About 60 exhibitors showcased their products and services at the 2-day TLS event. Classified under technology, infrastructure, content, and services, exhibitors included publishers, security equipment suppliers, library automation services, subscription agents, and online service providers. Apart from all the usual suspects, I was on the lookout for exhibitors that I had not seen at other library shows. I came across a couple of interesting displays that were new to me.

SatWeb, Ltd. from Cornwall, England (, offers broadband satellite connectivity from fixed and mobile stations anywhere in Europe. Although useful for any organization that wishes to extend its corporate network to remote offices, SatWeb was targeting colleges and universities that wish to deliver greater outreach with their digital learning programs. They can provide mobile classrooms in locations that are too remote for conventional high-speed lines or to communities that cannot afford such services.

The concept is well-illustrated by a partnership called "Real" between Glasgow City Council, Glasgow colleges and universities, and various Scottish funding bodies. This project has brought broadband Internet access to deprived areas in Glasgow's large housing developments. "Real on the Road" is a mobile learning center that contains 10 PCs, printers, Webcams, learning materials, and satellite broadband Internet access. This 21st-century mobile library is bringing easy access, learning, and training classes to people who have never used computers or had such educational opportunities.

It's often said that although the medical profession is well-served with information resources, the busy general practitioner does not make the best use of them. To counter this, the U.K. National Health Service Information Authority has set up a National Electronic Library for Health (NeLH). NeLH ( contains more than 70 electronic resources, including MEDLINE, NHS guidelines, The Cochrane Library, research reviews and bulletins, and, new since last August, an online anatomy resource. Anatomy is a collection of 3-D pictures built up from body scans that can be rotated and their layers removed to expose underlying structures. The overall site is getting more than 2 million hits a month, with significant numbers from North America.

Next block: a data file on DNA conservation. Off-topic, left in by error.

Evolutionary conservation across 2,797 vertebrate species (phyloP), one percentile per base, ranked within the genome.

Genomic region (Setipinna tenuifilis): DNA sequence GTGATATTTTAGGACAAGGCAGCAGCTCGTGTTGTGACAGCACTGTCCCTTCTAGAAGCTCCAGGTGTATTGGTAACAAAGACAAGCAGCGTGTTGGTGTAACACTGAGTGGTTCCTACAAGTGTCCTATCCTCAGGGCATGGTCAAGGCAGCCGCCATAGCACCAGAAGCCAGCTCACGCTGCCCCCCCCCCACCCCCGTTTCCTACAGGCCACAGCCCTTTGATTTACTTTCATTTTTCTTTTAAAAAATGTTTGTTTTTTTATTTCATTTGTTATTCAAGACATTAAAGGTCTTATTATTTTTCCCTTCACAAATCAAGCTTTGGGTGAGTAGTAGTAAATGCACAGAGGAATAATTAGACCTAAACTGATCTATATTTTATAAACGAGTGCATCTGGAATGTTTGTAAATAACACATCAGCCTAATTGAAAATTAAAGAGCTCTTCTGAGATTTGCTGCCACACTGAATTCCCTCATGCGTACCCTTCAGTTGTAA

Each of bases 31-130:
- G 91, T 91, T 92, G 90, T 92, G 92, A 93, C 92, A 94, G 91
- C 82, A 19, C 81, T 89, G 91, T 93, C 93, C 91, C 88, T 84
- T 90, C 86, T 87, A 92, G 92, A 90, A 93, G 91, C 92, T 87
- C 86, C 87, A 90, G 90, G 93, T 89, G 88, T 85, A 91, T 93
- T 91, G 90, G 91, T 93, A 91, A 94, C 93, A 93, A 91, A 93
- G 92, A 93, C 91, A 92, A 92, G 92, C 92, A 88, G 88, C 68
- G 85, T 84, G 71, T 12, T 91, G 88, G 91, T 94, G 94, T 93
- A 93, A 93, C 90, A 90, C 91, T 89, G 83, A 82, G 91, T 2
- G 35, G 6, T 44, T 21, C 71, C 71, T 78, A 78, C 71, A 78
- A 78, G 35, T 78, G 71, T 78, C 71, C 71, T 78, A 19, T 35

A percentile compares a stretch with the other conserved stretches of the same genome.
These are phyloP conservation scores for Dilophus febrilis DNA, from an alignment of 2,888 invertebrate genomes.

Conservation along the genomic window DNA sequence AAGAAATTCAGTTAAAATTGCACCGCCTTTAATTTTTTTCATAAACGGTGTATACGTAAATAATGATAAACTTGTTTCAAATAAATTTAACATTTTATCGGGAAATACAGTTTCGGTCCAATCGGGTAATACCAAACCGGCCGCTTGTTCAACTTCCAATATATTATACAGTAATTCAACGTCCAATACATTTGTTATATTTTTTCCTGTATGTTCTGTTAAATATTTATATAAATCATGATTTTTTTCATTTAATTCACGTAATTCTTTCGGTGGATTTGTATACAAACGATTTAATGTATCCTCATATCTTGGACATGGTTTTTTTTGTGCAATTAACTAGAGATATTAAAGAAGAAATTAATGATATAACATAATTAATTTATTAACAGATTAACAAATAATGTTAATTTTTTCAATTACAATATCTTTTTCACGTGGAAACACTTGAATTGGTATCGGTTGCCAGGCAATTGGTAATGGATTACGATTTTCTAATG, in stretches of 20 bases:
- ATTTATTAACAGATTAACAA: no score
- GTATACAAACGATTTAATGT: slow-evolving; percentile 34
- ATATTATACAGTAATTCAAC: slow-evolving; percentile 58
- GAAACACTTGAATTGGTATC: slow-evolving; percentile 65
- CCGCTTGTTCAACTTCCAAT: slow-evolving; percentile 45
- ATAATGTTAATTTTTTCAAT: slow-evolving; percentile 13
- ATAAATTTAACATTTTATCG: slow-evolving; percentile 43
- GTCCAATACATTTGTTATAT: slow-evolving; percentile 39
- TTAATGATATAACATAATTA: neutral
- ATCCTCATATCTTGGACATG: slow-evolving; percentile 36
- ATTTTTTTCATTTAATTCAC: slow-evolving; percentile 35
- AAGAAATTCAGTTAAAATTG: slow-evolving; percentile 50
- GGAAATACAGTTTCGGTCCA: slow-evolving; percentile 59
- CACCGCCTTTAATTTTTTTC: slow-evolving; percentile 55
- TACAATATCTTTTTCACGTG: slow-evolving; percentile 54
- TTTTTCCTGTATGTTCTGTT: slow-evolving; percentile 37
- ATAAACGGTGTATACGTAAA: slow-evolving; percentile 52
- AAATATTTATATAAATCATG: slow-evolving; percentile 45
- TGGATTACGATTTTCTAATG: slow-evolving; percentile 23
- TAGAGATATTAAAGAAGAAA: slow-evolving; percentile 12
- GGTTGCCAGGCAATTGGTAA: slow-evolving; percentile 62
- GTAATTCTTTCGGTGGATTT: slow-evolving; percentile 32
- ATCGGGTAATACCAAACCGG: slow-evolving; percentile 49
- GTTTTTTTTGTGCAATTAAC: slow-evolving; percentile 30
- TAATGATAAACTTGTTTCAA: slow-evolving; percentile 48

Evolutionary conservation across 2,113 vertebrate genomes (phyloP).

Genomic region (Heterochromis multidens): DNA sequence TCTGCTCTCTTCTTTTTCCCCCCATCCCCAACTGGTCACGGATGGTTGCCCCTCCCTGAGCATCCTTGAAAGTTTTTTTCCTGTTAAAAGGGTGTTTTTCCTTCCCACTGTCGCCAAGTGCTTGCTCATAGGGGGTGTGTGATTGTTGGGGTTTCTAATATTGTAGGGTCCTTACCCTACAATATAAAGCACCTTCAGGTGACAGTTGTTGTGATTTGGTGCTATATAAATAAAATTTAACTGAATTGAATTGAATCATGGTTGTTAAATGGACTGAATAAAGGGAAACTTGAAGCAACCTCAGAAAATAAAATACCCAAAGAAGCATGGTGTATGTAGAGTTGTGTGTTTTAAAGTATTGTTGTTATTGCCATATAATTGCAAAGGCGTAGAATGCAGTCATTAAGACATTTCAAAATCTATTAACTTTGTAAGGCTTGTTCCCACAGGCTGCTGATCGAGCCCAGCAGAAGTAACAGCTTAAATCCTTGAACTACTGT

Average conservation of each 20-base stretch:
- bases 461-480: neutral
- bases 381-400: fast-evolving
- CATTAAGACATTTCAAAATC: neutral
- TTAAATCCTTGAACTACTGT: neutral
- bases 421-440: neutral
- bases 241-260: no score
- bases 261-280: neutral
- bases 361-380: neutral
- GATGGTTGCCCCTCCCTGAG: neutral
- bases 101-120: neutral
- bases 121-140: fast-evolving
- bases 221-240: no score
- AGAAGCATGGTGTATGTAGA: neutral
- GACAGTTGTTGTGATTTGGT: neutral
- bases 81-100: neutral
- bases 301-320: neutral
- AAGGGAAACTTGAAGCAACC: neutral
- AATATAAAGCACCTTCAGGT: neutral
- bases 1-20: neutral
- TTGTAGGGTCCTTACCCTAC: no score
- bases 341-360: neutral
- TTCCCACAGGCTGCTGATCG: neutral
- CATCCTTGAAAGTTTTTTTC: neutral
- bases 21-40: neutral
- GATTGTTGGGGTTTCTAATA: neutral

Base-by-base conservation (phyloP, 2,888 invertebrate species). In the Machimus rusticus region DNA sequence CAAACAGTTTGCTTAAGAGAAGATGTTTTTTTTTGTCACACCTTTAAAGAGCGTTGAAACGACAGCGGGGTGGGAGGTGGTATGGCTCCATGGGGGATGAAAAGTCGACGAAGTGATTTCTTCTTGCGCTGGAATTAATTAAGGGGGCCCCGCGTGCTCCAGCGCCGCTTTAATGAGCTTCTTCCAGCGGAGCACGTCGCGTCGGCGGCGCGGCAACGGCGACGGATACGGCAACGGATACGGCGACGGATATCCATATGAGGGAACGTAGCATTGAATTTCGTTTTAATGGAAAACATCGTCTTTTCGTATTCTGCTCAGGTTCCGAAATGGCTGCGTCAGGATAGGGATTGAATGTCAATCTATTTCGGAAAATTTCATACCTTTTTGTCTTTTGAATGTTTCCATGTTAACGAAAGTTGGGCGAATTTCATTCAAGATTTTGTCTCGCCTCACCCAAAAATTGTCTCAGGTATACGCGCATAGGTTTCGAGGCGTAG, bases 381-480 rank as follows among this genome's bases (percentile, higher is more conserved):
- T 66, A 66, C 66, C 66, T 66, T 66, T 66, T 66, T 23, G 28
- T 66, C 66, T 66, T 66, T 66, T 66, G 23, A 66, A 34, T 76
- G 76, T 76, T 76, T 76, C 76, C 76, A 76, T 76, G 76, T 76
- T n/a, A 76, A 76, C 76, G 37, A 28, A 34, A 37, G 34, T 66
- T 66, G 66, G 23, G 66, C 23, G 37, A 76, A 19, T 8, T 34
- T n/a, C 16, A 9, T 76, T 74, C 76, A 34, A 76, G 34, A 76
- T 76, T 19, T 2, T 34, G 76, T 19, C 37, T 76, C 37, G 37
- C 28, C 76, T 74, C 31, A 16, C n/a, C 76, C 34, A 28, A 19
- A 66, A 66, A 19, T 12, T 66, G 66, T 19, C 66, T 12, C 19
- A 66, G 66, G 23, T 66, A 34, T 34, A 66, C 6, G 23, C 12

As I was leaving the halls, I mused on the taglines that most conferences and exhibitions seem to feel necessary to append to their name. ILI and TLS don't seem to use them, unless you count the line on the TLS registration form that says, "It's exciting. It's fresh. It's different." But that's a bit too much like toothpaste advertising for my liking. I much preferred a couple of examples that I noticed on the way out, advertising other meetings at the NEC. The first seemed relevant. "Making a Difference" sounds like a good mission statement for librarians until I saw that it was actually for the Prison Chaplaincy Conference. The second one reminded me of the pleasures and frustrations ofWeb searching and was used at an exhibition for one of Britain's most popular hobbies: It was simply titled "Go Fishing!"


Jim Ashling runs Ashling Consulting, an independent consultancy for the information industry. His e-mail address is